Buongiorno. Here are my most recent blog posts:
  • attended Brighton Ruby Group Meetup

    June 4, 2015

    ​This is a regular monthly Meetup that brings Ruby developers together.

    Andy Croll gave a talk about the joys of Rails ActiveJob. This is essentially a standard interface to different technologies that enable work items to be queued and/or scheduled for later processing. The main benefit being that potentially slow tasks can be offloaded from the main processing thread and run at a more convenient pace.

    The most common usage is for emailing as this is notorious for having slow-running processes.

    UserMailer.welcome(@user).deliver_later
    

  • Data tiles in Leaflet

    June 2, 2015

    Here is a little something i've been playing with. After the first flush of plotting points on a Leaflet map I soon realised that things can get quite slow. I've been building a tile-based data server which is hooked in to the map tile calls in the javascript. It isn't an original thought (i'll add in links to original references when I find them) but i've taken it a bit further than other people have.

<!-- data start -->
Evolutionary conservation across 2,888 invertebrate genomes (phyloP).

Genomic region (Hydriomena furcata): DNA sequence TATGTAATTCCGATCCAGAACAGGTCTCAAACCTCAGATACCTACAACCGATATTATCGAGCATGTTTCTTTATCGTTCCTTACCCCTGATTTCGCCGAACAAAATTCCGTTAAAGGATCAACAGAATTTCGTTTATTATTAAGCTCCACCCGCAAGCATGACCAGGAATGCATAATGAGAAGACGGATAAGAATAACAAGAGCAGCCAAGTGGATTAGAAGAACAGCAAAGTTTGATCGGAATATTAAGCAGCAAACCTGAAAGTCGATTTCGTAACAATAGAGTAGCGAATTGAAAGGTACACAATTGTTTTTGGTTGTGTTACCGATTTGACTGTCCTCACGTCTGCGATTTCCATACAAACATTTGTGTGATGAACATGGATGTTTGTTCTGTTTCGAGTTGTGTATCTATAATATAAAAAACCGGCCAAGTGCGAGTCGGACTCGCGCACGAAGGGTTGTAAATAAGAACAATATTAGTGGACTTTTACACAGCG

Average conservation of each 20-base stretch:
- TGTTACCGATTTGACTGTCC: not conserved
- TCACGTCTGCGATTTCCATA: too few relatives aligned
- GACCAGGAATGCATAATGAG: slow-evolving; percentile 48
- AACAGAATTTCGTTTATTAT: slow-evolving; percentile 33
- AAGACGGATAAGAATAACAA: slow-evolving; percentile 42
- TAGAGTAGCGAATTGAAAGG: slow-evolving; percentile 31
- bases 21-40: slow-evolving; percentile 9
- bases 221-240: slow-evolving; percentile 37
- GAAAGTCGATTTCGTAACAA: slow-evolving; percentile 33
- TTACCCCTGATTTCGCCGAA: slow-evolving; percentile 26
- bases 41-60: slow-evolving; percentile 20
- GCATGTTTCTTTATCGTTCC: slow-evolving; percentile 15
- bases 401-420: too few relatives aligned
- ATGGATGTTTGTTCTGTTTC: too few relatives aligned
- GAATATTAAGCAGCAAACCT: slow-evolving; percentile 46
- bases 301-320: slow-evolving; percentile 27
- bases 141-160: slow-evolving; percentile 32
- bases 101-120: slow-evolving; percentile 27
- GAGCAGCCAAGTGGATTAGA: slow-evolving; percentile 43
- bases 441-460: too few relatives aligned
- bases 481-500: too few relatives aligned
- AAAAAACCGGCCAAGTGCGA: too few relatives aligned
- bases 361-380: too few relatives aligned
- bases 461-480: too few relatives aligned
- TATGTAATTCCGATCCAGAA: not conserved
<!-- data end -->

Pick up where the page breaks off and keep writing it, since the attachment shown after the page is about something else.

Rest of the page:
This post is not complete, I will be expanding it.

    ​​A short video...

    https://youtu.be/2PCPa8PuHng

    Leaflet is very quick and easy to get a map up and running.

    /images/basic_map.png

    If you return points from your data server as geojson they can be hooked straight in /images/some_points.png


  • read "Inside of a Dog" by Alexandra Horowitz

    May 20, 2015

    ​​This might seem an unusual choice for a User Experience book. But, how humans and canines interact is very telling on the human condition. Our intense desire to anthropomorphise animals (and objects) is a core component of being human. Conversely, dogs ability to act as-if they have human qualities is what brought them inside our homes whilst the wolves stayed outside. A computer system has less intelligence than a dog. If we thought a little bit more about how they behave then we might be able to build systems that are loveable


  • spoke at #Geomob

    May 19, 2015

    ​It was with great pride that I spoke at #Geomob


  • spoke at #Geomob

    May 19, 2015

    ​It was with great pride that I spoke at #Geomob


  • read "Inside of a Dog" by Alexandra Horowitz